Globally, an estimated 300,000 newborns die from serious infection each year. Approximately 10% of newborn infants develop signs of possible serious bacterial infection (PSBI) and require antibiotics. Most of these deaths could be averted by preventive measures, timely careseeking, treatment with appropriate antibiotics, and follow up.
The greatest burden of neonatal deaths associated with serious infection occurs in South Asia, Sub-Saharan Africa, and Latin America, where there are an estimated 6.9 million cases of PSBI each year. Key studies in South Asia and in Africa indicate that up to two thirds or more of families do not accept referral for hospitalization of a young infant with PSBI.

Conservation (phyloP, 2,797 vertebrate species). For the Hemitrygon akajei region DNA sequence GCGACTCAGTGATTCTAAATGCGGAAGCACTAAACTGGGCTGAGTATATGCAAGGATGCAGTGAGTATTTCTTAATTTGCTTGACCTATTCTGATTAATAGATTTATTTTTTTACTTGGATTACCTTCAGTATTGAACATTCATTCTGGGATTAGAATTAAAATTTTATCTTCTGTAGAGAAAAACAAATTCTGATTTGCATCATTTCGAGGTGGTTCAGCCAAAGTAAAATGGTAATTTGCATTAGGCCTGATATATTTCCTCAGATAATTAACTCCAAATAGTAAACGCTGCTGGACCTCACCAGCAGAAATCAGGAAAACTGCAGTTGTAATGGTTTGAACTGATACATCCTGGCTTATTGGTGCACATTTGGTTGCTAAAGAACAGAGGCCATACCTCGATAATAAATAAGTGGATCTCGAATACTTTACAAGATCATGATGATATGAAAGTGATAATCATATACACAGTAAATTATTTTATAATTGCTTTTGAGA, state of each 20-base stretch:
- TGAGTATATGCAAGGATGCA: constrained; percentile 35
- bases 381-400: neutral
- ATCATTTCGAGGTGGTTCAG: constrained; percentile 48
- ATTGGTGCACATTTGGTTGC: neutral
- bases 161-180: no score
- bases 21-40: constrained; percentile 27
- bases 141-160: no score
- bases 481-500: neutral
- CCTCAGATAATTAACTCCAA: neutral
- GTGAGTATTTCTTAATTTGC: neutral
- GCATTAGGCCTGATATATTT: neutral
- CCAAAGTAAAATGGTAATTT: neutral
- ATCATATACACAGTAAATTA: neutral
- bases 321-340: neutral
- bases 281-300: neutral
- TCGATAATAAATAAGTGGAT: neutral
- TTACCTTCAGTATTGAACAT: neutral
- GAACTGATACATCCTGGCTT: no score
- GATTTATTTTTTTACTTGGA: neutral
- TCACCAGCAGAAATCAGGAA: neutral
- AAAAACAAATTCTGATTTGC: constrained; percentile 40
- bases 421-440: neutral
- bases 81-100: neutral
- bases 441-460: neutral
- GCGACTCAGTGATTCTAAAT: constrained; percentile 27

Where referral is not possible for young infants with PSBI, the World Health Organization (WHO) recommends outpatient treatment by trained health care providers. While this is a recent development in the field of newborn health, the compelling local evidence from many countries demonstrates that simplified, outpatient treatment is a safe, effective, lifesaving alternate intervention when hospitalization is not possible.
This brief provides an overview of the new operational guidelines by WHO and a list of key resources.